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Koneksa on Digital Medicine and Wearable Technologies
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In early March, Koneksa’s Chief Scientific Officer, Elena Izmailova, Ph.D., presented at the pre-conference workshop “Digital Medicine 101” and shared the results of Koneksa work at the “Digital Tools Enabling Clinical Trials, Research, and Real-World Evidence” session at the Cambridge Healthtech Institute’s Molecular Medicine Tri-Conference.

Elena (who is also a co-founder of DiMe, the Digital Medicine Society) and Koneksa’s Market Development Manager, Anna Aronov, report back on their experiences and learnings from attending the conference.

Insights

It’s been interesting to watch the evolution of this conference over nearly two decades, Elena noted, because it reflects the growth and development of the digital biomarker field. The original conference was focused on genetics, but has grown to involve translational medicine and, now, has begun to encompass both digital health and digital medicine – both of which focus, of course, on health data. As Eric Topol noted in the plenary address, data is growing fast, and health data is now more valuable than financial data Wearable sensors and AI are revolutionizing how medicine is practiced – and contributing to the growth of data. He also advocated for the term “accuracy medicine,” instead of “precision medicine,” and the idea of leveraging data-driven approaches, instead of a trial-and-error approach practiced today. Digital biomarkers can fulfill this role. As one speaker noted, digital biomarkers are much more proximal to the outcome than the molecular ones, indicating the potential for a widespread adoption. This also signifies that digital health and digital medicine are becoming equal peers of well established disciplines, like genetics or cardiology.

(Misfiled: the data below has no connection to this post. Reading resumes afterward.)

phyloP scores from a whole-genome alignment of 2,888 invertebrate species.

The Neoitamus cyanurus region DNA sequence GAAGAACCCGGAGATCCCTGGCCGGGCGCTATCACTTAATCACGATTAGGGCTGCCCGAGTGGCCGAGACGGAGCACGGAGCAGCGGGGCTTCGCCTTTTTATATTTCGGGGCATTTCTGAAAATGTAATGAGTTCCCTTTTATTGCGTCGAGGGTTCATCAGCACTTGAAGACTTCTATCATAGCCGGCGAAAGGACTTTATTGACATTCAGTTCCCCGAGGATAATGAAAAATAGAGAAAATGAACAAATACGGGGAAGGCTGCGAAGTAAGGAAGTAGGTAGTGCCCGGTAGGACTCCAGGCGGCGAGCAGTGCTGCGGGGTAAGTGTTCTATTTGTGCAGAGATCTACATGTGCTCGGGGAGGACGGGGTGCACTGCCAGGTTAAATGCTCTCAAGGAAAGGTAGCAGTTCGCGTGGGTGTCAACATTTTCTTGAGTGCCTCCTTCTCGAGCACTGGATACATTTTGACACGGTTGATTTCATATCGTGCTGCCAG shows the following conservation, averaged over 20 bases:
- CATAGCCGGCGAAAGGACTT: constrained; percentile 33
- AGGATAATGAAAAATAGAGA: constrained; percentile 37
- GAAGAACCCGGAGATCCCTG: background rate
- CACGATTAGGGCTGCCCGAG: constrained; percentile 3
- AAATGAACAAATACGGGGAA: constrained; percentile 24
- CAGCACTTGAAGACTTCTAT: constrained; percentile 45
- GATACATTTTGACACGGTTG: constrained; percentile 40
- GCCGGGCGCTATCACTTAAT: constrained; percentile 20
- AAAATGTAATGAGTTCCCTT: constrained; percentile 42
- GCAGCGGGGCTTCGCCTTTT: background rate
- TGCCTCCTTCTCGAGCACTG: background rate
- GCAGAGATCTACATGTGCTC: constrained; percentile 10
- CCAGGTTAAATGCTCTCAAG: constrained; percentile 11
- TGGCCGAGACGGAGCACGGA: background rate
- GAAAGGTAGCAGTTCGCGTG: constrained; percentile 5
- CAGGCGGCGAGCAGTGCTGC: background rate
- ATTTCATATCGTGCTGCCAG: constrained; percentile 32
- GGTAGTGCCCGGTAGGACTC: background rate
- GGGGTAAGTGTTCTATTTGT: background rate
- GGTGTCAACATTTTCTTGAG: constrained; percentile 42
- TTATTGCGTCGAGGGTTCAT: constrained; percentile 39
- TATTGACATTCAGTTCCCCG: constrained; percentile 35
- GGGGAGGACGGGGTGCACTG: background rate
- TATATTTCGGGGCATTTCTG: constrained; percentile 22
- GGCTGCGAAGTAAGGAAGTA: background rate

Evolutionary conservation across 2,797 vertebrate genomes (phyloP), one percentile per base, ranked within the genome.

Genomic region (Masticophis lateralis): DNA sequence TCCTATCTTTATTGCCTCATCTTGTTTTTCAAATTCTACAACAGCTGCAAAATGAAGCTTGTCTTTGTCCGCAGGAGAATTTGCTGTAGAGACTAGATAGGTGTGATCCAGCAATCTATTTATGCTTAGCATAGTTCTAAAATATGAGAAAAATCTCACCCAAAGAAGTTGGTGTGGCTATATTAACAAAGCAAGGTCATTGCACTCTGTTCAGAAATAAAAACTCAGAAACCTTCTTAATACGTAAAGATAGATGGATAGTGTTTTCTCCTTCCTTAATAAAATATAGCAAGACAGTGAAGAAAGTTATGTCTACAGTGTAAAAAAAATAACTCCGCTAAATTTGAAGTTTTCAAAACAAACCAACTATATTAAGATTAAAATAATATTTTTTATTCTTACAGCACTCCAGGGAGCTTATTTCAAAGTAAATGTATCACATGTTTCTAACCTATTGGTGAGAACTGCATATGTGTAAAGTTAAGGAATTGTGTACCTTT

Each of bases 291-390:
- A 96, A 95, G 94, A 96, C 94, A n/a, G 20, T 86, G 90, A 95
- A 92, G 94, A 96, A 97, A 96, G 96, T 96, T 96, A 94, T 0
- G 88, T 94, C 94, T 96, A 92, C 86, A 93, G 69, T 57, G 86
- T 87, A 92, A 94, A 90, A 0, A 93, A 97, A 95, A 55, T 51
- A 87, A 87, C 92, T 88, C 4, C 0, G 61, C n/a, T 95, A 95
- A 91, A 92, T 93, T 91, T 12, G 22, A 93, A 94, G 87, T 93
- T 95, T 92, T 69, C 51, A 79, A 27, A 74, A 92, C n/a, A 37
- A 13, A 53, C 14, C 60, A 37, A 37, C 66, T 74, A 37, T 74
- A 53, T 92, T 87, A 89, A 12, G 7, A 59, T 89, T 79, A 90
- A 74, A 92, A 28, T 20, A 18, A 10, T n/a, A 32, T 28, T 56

The conference participants provided very insightful updates on adoption of digital medicine tools, like digital measurements and digital therapeutics, in both healthcare management and human research. The topic of incorporating a patient voice in development and deployment of such tools was repeated multiple times and resonated strongly with the audience, stated Anna.

Challenges

Certainly, the field is not without challenges that need to be addressed responsibly. As we heard in multiple talks, privacy and security remain high on everyone’s radar. Consent, trust, and access to data are important concerns. Moreover, the importance of preventing misleading interpretations and analyses of data was highlighted. There is a lot of room for development of analytical approaches to analyzing continuous data which is not being fully leveraged today but is readily available from multiple biomedical monitoring devices. This issue did not exist for conventional biomarker data collection done with limited data points from predefined times. The new ways of generating, analyzing and interpreting the data collected from digital tools will require standard approaches and practical guidance.

Conclusion

Koneksa team is dedicated to developing and implementing digital biomarkers (dBX) for drug development, making clinical trials more efficient and providing deeper insights using a combination of wearable device and ePRO data. Elena’s talk at the “Digital tools enabling clinical trials, research, and real-world evidence” session highlighted Koneksa’s work on repeated measures using mobile’s parameters and reducing sample sizes in clinical trials which means getting faster answers about an efficacy signal of investigational drugs.

The meeting provided another great opportunity to be a core participant in the evolution of the research ecosystem. Koneksa offered results from clinical studies and examples of innovative data analyses at this meeting. Our team is looking forward to working alongside other leaders to develop and share the best practices supported by scientific evidence.

We are committed to the development of our scientific community. It is remarkable to see the conventional wet lab biomarker space, and the digital-biomarker space, merging together and leveraging insights and knowledge from both fields. People working in the digital medicine field have much to learn from other adjacent disciplines to keep us from re-inventing the wheel.

To learn more about these presentations and our work in general, please contact us.

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